Ebola is still a problem in Africa and could flare up here.
ISIS is doing terrible things in the Middle East.
Central bankers are keeping the economy stumbling forward by depressing interest rates to a level that suffocates life insurers.
Meanwhile, the House has been holding many hearings on the Patient Protection and Affordable Care Act (PPACA) public exchange system enrollment systems and enrollment activity. Now that Republicans control the Senate, maybe they’ll now hold some really entertaining hearings on … how any dork working for a HealthCare.gov subcontractor could see very clearly, in January 2013, that HealthCare.gov was going to be a mess.
Soon, we’ll also have hearings on how the Internal Revenue Services (IRS) sometimes has problems with administering the PPACA premium tax credit, and how the U.S. Department of Health and Human Services (HHS) has problems with the PPACA health insurer risk-management programs.
On the one hand, maybe, even if private-sector organizations were going to create some private equivalent of the PPACA public exchange system, they would have needed the antitrust-law-defying and state-red-tape-slashing powers of Congress to get a “Travelocity for health insurance” up and running. It seems as if many of the rules that have made the public exchange system possible are also good for managers of private exchanges.
On the other hand, whatever you think about PPACA or HealthCare.gov: While our country faces such serious problems, it seems absurd to see so many top officials spending so much time obsessing about the development of a website and the details of exchange plan sales reports.
On the third hand, Congress has to keep tabs on programs that go wrong. HealthCare.gov and the various state-based exchange enrollment and administration systems have had problems.
On the fourth hand, maybe the state of IRS PPACA program administration is a reasonable thing for policymakers to obsess about, if we have those programs. Along the same lines, to get past antitrust, state turf and free-rider issues, maybe we need to at least start out with a government-supervised risk-management program if we’re going to continue to try to prohibit most use of medical underwriting in the sale of major medical insurance.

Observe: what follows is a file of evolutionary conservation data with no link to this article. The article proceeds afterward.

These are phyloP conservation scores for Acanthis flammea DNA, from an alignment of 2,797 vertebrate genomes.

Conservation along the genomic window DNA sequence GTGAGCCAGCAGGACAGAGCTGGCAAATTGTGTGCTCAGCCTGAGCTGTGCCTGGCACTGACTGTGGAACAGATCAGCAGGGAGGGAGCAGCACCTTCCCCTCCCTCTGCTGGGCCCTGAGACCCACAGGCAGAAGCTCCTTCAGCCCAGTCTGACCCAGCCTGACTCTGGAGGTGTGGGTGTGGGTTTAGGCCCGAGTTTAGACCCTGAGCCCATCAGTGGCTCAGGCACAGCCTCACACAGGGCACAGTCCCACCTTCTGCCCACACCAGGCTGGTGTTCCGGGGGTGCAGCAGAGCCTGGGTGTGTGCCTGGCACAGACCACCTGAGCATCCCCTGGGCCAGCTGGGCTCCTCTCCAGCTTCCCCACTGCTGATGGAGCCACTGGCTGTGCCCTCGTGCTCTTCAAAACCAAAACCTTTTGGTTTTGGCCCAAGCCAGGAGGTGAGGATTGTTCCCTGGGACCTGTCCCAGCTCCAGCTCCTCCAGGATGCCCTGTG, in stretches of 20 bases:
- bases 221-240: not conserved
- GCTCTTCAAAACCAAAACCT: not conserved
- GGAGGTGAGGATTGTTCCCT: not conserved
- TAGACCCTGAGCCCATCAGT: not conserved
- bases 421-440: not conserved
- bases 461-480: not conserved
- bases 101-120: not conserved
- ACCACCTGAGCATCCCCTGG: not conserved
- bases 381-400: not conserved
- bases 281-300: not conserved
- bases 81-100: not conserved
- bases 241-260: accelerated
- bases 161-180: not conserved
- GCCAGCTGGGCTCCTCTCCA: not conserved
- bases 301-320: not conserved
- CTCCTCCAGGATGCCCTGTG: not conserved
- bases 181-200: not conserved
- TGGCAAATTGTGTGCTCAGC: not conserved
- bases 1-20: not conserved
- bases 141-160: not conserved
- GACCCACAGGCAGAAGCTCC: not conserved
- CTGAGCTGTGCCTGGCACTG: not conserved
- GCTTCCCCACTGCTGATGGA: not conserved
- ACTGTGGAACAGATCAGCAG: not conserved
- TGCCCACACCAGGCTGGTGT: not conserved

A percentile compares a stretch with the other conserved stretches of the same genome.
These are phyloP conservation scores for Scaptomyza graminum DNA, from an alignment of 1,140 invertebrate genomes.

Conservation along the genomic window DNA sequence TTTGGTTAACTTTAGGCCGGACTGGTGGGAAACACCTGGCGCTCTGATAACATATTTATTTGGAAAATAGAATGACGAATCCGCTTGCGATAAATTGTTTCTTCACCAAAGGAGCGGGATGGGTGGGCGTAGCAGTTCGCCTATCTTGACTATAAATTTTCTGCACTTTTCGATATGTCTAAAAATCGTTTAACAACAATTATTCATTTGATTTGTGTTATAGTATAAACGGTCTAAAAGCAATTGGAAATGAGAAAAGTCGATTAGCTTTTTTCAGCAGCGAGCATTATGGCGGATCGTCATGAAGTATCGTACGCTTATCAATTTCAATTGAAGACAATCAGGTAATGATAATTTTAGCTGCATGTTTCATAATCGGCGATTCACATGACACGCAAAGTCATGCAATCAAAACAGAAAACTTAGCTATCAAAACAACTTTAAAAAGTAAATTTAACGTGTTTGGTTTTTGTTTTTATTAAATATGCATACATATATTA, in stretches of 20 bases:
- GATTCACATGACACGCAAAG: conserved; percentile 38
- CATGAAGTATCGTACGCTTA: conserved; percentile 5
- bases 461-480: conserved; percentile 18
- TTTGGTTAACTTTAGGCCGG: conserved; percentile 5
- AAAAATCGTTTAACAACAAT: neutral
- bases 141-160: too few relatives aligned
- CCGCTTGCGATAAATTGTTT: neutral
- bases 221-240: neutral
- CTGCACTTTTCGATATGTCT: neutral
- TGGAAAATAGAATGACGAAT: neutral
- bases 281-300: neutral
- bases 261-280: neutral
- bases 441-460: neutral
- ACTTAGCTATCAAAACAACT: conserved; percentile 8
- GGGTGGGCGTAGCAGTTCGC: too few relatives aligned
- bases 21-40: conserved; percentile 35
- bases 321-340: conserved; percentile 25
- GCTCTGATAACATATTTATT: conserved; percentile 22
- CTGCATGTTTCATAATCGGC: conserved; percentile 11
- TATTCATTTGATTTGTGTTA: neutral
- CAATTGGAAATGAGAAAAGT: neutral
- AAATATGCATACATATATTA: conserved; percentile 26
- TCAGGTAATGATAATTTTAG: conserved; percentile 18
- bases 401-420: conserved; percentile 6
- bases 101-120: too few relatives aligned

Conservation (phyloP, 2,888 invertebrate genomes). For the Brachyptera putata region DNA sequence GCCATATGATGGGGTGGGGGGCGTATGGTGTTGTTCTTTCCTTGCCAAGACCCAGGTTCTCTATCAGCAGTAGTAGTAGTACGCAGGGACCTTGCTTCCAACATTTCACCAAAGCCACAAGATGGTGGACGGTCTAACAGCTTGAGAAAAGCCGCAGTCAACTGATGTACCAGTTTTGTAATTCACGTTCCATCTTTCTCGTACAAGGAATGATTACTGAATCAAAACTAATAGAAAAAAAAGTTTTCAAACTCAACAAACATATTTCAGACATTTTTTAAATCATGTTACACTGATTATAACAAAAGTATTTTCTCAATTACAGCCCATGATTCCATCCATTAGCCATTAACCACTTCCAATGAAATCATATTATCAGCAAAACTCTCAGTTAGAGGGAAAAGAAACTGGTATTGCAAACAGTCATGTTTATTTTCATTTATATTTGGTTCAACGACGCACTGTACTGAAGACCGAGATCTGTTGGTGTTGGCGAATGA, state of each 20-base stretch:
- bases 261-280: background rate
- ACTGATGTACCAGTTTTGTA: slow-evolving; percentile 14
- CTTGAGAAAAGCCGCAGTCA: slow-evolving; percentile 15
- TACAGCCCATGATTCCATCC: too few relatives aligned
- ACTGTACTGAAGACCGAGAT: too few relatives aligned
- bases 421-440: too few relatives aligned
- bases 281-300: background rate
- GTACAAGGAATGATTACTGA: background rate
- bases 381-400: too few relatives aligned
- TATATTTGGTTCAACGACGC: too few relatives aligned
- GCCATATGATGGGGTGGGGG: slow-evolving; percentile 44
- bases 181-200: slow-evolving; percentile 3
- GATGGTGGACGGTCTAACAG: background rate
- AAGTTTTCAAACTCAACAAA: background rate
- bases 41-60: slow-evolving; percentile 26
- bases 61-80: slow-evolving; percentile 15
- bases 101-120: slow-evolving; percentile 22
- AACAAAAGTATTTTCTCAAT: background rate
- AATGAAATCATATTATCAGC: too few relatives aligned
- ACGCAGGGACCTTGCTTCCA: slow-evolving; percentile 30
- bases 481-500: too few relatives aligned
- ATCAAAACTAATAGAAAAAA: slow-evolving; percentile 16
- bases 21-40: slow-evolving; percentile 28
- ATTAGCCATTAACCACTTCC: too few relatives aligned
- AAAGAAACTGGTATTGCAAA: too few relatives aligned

On the fifth hand, even if we have a national health insurance exchange system, the idea that HHS needs to run the day-to-day operations of the system seems to be absurd as the idea that HHS needs to run the New York Stock Exchange or Nasdaq. Having HHS run the same exchange system that it regulates also leads to potential conflicts of interest. If, for example, HHS were simply regulating the exchange system, not running it, would it be comfortable with exchange helper efforts to focus mainly on bringing in younger applicants? If HHS were wearing only a regulator hat, would it see that as age discrimination?
I think the obvious solution is to put a time limit on how long the public exchange plan enrollment and administration programs that HHS runs can be an operational part of HHS. If the PPACA public exchange program continues to exist, either create one exchange program utility and sell it to the highest qualified private-sector bidder, or break it into several exchange program utilities and sell each utility to the highest qualified bidder. The only operational functions that stay with HHS should be the functions that have to be performed by the government.
See also: 5 ideas for the next health reform fight